Systematic risks are associated with every financial transaction, whether it is debt based credits or equity based finances. The practice of covering such risks through Credit Default Swaps (CDS) derivatives failed to mitigate risks at a time when the market collapsed due to large scale default swaps; rather it intensified the financial crisis. After the […]
At a time when economic recovery needs more stimuli by the Government of India (GoI), there is also an urgent need to safeguard the economy from the debt trap because the GDP growth rate fell to 6.7% in 2008-09 from 9% in 2007-08; the debt servicing reached 58.83% of the total expenditure for the year 2008-09. It means maximum receipts are now spent for debt servicing which accounted for 15.87% of the Gross Domestic Product (GDP), while the debt receipts were 9.78% of the GDP in 2008-09. Even the interest payments were 21.39% of the total expenditures by GoI and 5.77% of the GDP in 2008-09. Notably the revenue deficit in 2008-09 is already 30% due to high debt serving ratio to total revenue expenditure.
In an attempt to find the actual reasons behind the high fiscal deficit, it is observed that the increased debt receipts by GoI to finance revenue expenditures (especially high debt servicing); increased subsidies on food, fuel and fertilizer; and rural development through schemes like NREGS, farmer’s loan waiving scheme and Sarva Shiksha Abhiyan are the three most important factors of high fiscal deficit. Since there is a need for more stimuli to counter recession in the economy, it is expected that the plan expenditures may further increase whereas due to recession, the revenue receipts may decline. This decrease in revenue receipts and increase in plan expenditure may increase the fiscal deficit to an unwanted high level. Working upon different options to reduce the fiscal deficit, it is found that Islamic finance can reduce the fiscal deficit even if revenue receipts decline and plan expenditures increase.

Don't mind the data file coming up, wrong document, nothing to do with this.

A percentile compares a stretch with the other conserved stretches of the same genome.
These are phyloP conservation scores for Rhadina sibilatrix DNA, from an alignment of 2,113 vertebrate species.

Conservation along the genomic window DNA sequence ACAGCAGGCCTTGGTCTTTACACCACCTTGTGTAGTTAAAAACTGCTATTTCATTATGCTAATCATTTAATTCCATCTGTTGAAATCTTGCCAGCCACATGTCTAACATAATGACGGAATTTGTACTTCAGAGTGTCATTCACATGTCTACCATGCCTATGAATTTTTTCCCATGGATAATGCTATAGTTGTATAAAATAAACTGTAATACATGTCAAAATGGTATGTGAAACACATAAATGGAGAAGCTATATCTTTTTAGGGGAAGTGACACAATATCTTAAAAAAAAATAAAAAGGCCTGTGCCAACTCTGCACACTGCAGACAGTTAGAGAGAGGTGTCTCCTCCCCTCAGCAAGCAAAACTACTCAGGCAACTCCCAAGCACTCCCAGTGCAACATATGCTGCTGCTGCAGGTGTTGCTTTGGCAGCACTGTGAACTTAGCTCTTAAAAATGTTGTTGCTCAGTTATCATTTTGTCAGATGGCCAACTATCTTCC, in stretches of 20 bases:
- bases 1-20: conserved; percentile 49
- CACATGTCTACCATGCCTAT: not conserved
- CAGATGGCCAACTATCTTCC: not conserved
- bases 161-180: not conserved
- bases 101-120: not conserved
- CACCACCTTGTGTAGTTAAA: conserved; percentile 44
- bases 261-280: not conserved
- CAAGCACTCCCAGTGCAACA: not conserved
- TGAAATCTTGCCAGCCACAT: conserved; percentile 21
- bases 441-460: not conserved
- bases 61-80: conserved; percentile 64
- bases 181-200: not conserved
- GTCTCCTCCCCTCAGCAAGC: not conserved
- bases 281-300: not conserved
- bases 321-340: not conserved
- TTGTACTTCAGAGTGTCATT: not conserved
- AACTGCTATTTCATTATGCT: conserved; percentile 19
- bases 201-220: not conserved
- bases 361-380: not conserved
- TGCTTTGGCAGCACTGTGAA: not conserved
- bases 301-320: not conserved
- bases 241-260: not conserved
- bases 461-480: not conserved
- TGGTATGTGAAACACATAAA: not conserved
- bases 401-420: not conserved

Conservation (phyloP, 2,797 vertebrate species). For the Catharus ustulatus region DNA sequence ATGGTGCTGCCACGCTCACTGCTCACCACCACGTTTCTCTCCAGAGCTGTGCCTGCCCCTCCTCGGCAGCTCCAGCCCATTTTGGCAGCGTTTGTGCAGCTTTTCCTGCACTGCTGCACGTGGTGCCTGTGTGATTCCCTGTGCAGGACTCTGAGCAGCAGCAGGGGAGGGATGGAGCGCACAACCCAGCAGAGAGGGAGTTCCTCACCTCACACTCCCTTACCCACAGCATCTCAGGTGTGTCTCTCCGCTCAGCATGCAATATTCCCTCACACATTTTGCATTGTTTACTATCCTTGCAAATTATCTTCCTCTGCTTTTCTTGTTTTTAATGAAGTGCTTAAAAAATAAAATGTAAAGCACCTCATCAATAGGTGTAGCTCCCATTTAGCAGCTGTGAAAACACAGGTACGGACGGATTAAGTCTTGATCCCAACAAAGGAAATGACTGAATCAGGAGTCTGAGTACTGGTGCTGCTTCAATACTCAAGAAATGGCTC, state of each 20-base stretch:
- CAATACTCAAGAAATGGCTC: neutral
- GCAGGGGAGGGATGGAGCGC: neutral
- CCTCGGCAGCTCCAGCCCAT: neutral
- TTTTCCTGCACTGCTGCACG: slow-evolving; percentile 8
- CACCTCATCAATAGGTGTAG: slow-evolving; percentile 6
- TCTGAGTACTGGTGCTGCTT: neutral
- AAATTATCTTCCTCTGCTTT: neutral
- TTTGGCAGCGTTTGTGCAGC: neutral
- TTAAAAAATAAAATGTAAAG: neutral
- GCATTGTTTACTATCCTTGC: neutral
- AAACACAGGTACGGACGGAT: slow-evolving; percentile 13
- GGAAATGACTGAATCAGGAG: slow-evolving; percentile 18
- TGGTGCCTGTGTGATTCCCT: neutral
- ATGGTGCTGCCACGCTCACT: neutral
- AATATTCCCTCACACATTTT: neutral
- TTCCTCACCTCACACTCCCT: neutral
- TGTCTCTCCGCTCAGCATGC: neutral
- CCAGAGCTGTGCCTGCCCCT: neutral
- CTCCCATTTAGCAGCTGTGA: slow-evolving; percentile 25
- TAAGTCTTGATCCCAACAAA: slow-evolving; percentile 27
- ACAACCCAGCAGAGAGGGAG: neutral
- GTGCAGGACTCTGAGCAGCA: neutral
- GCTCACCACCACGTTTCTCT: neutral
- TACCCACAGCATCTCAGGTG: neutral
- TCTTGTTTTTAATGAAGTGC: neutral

Islamic financial products have a great role to play in reducing the fiscal deficit in emerging economies by replacing the debt based investments for infrastructure with funds mobilized through equity based Government Securities for infrastructure projects. Let’s see how Islamic finance may help us reduce our present fiscal deficit.
Notably the total revenue expenditure is 142.92% of total revenue receipts reflecting 30.03% revenue deficits. The major cause of this high revenue deficit is high debt service ratio to total revenue expenditures. For a developing economy like India, in the proposed plan we project increasing capital expenditures, but in the revised estimates of 2008-09 budget, the revenue expenditure is 89% and the capital expenditure is just 11% of total expenditure; all due to high debt servicing ratio (66%) to total revenue expenditure. Notably the interest payment alone is 24% of total revenue expenditures. So, with capital expenditure being as low as just 11% of total expenditure and debt serving being as high as 59% of total expenditure, how can we go about planning to foster inclusive growth?
Debt Finances crossed the Planned Estimates:
The debt based finances for investments under 11th five year plan document was proposed to be 48.42% of total receipts for 2008-09, whereas the revised budget estimates reveal that the debt receipts were 96.38% of total capital receipts in 2008-09. This reflects our inability to mobilize targeted amount of non debt receipts, causing high fiscal deficit due to interest payments over borrowed debt receipts.
According to 11th plan documents, projected investments in 2008-09 should be of Rs. 321,579 crores while total plan capital expenditure in the revised budget observed just Rs. 41,301 crores. So the plan capital expenditure is just 12.84% of targeted investment in 2008-09. This shows our inefficiency to make budget development pro inclusive growth and to foster growth. So, it is better that GoI reduce debt borrowings which ultimately increases revenue deficits; and shift the focus on infrastructure investments to stimulate the economy at a time when GDP growth rates and employment growth rates are falling.
Actual Debt Receipts are 210% of the planned Estimates: